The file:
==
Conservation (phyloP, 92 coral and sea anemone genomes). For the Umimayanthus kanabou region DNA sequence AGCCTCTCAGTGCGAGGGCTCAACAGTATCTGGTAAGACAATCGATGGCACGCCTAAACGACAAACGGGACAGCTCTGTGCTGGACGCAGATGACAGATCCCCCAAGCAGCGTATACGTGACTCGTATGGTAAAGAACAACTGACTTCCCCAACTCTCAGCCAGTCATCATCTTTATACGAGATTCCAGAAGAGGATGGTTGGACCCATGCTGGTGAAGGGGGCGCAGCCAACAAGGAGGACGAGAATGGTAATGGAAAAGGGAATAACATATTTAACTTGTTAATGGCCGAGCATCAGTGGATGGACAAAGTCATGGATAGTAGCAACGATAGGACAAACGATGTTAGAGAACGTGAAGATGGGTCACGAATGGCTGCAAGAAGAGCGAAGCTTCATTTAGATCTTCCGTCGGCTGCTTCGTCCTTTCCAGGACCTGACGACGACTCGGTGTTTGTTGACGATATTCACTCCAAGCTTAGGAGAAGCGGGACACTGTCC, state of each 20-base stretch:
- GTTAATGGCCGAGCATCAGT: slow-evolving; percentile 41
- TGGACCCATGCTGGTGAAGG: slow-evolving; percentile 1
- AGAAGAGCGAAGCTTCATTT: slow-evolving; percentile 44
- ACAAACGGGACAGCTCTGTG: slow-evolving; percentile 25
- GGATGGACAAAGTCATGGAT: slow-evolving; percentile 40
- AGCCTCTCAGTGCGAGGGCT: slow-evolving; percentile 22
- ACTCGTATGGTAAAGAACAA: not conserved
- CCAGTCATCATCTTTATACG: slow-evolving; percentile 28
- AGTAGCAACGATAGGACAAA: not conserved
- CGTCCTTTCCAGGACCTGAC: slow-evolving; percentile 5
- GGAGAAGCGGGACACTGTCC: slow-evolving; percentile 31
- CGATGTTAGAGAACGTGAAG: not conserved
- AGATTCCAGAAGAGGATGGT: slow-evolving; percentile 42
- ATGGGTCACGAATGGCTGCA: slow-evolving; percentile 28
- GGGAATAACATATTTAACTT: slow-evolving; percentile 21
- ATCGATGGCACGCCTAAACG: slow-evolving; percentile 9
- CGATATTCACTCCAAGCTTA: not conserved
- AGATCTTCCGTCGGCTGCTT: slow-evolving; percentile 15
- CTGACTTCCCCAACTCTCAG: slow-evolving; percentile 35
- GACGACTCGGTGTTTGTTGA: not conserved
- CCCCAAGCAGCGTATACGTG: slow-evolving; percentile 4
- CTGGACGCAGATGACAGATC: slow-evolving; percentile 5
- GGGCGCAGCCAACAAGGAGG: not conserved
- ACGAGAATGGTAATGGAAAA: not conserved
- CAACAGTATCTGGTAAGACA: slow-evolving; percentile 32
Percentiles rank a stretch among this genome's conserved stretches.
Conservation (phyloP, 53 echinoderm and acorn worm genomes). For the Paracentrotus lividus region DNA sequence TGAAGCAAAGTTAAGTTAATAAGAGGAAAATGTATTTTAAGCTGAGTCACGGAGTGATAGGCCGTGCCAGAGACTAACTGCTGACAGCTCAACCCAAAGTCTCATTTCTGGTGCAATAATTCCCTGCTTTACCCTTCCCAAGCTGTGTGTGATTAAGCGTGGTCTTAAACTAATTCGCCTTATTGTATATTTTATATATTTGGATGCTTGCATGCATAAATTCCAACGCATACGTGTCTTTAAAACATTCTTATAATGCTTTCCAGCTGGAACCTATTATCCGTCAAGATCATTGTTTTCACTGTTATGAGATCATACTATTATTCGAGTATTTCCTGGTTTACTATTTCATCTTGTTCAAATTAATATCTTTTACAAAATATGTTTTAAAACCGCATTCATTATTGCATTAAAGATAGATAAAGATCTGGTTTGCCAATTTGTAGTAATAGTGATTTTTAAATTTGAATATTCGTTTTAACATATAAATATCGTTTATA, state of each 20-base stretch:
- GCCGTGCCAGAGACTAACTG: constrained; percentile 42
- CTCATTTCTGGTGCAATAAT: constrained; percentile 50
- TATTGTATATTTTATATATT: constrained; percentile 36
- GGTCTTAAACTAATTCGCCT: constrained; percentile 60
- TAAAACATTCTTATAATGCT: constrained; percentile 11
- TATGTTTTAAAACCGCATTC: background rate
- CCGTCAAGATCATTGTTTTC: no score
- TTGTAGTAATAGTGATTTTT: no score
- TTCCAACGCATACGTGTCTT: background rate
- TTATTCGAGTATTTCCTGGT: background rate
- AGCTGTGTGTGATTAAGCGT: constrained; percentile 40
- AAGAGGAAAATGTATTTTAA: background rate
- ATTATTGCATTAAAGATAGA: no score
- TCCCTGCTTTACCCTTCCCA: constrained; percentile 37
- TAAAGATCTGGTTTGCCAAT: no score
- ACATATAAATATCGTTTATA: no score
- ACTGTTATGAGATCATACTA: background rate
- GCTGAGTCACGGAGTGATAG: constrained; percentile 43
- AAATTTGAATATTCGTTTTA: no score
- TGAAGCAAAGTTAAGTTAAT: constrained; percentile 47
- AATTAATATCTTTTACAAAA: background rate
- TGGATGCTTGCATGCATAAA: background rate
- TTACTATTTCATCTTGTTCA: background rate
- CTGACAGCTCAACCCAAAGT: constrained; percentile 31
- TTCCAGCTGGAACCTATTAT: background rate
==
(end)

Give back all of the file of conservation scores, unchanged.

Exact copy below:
Conservation (phyloP, 92 coral and sea anemone genomes). For the Umimayanthus kanabou region DNA sequence AGCCTCTCAGTGCGAGGGCTCAACAGTATCTGGTAAGACAATCGATGGCACGCCTAAACGACAAACGGGACAGCTCTGTGCTGGACGCAGATGACAGATCCCCCAAGCAGCGTATACGTGACTCGTATGGTAAAGAACAACTGACTTCCCCAACTCTCAGCCAGTCATCATCTTTATACGAGATTCCAGAAGAGGATGGTTGGACCCATGCTGGTGAAGGGGGCGCAGCCAACAAGGAGGACGAGAATGGTAATGGAAAAGGGAATAACATATTTAACTTGTTAATGGCCGAGCATCAGTGGATGGACAAAGTCATGGATAGTAGCAACGATAGGACAAACGATGTTAGAGAACGTGAAGATGGGTCACGAATGGCTGCAAGAAGAGCGAAGCTTCATTTAGATCTTCCGTCGGCTGCTTCGTCCTTTCCAGGACCTGACGACGACTCGGTGTTTGTTGACGATATTCACTCCAAGCTTAGGAGAAGCGGGACACTGTCC, state of each 20-base stretch:
- GTTAATGGCCGAGCATCAGT: slow-evolving; percentile 41
- TGGACCCATGCTGGTGAAGG: slow-evolving; percentile 1
- AGAAGAGCGAAGCTTCATTT: slow-evolving; percentile 44
- ACAAACGGGACAGCTCTGTG: slow-evolving; percentile 25
- GGATGGACAAAGTCATGGAT: slow-evolving; percentile 40
- AGCCTCTCAGTGCGAGGGCT: slow-evolving; percentile 22
- ACTCGTATGGTAAAGAACAA: not conserved
- CCAGTCATCATCTTTATACG: slow-evolving; percentile 28
- AGTAGCAACGATAGGACAAA: not conserved
- CGTCCTTTCCAGGACCTGAC: slow-evolving; percentile 5
- GGAGAAGCGGGACACTGTCC: slow-evolving; percentile 31
- CGATGTTAGAGAACGTGAAG: not conserved
- AGATTCCAGAAGAGGATGGT: slow-evolving; percentile 42
- ATGGGTCACGAATGGCTGCA: slow-evolving; percentile 28
- GGGAATAACATATTTAACTT: slow-evolving; percentile 21
- ATCGATGGCACGCCTAAACG: slow-evolving; percentile 9
- CGATATTCACTCCAAGCTTA: not conserved
- AGATCTTCCGTCGGCTGCTT: slow-evolving; percentile 15
- CTGACTTCCCCAACTCTCAG: slow-evolving; percentile 35
- GACGACTCGGTGTTTGTTGA: not conserved
- CCCCAAGCAGCGTATACGTG: slow-evolving; percentile 4
- CTGGACGCAGATGACAGATC: slow-evolving; percentile 5
- GGGCGCAGCCAACAAGGAGG: not conserved
- ACGAGAATGGTAATGGAAAA: not conserved
- CAACAGTATCTGGTAAGACA: slow-evolving; percentile 32
Percentiles rank a stretch among this genome's conserved stretches.
Conservation (phyloP, 53 echinoderm and acorn worm genomes). For the Paracentrotus lividus region DNA sequence TGAAGCAAAGTTAAGTTAATAAGAGGAAAATGTATTTTAAGCTGAGTCACGGAGTGATAGGCCGTGCCAGAGACTAACTGCTGACAGCTCAACCCAAAGTCTCATTTCTGGTGCAATAATTCCCTGCTTTACCCTTCCCAAGCTGTGTGTGATTAAGCGTGGTCTTAAACTAATTCGCCTTATTGTATATTTTATATATTTGGATGCTTGCATGCATAAATTCCAACGCATACGTGTCTTTAAAACATTCTTATAATGCTTTCCAGCTGGAACCTATTATCCGTCAAGATCATTGTTTTCACTGTTATGAGATCATACTATTATTCGAGTATTTCCTGGTTTACTATTTCATCTTGTTCAAATTAATATCTTTTACAAAATATGTTTTAAAACCGCATTCATTATTGCATTAAAGATAGATAAAGATCTGGTTTGCCAATTTGTAGTAATAGTGATTTTTAAATTTGAATATTCGTTTTAACATATAAATATCGTTTATA, state of each 20-base stretch:
- GCCGTGCCAGAGACTAACTG: constrained; percentile 42
- CTCATTTCTGGTGCAATAAT: constrained; percentile 50
- TATTGTATATTTTATATATT: constrained; percentile 36
- GGTCTTAAACTAATTCGCCT: constrained; percentile 60
- TAAAACATTCTTATAATGCT: constrained; percentile 11
- TATGTTTTAAAACCGCATTC: background rate
- CCGTCAAGATCATTGTTTTC: no score
- TTGTAGTAATAGTGATTTTT: no score
- TTCCAACGCATACGTGTCTT: background rate
- TTATTCGAGTATTTCCTGGT: background rate
- AGCTGTGTGTGATTAAGCGT: constrained; percentile 40
- AAGAGGAAAATGTATTTTAA: background rate
- ATTATTGCATTAAAGATAGA: no score
- TCCCTGCTTTACCCTTCCCA: constrained; percentile 37
- TAAAGATCTGGTTTGCCAAT: no score
- ACATATAAATATCGTTTATA: no score
- ACTGTTATGAGATCATACTA: background rate
- GCTGAGTCACGGAGTGATAG: constrained; percentile 43
- AAATTTGAATATTCGTTTTA: no score
- TGAAGCAAAGTTAAGTTAAT: constrained; percentile 47
- AATTAATATCTTTTACAAAA: background rate
- TGGATGCTTGCATGCATAAA: background rate
- TTACTATTTCATCTTGTTCA: background rate
- CTGACAGCTCAACCCAAAGT: constrained; percentile 31
- TTCCAGCTGGAACCTATTAT: background rate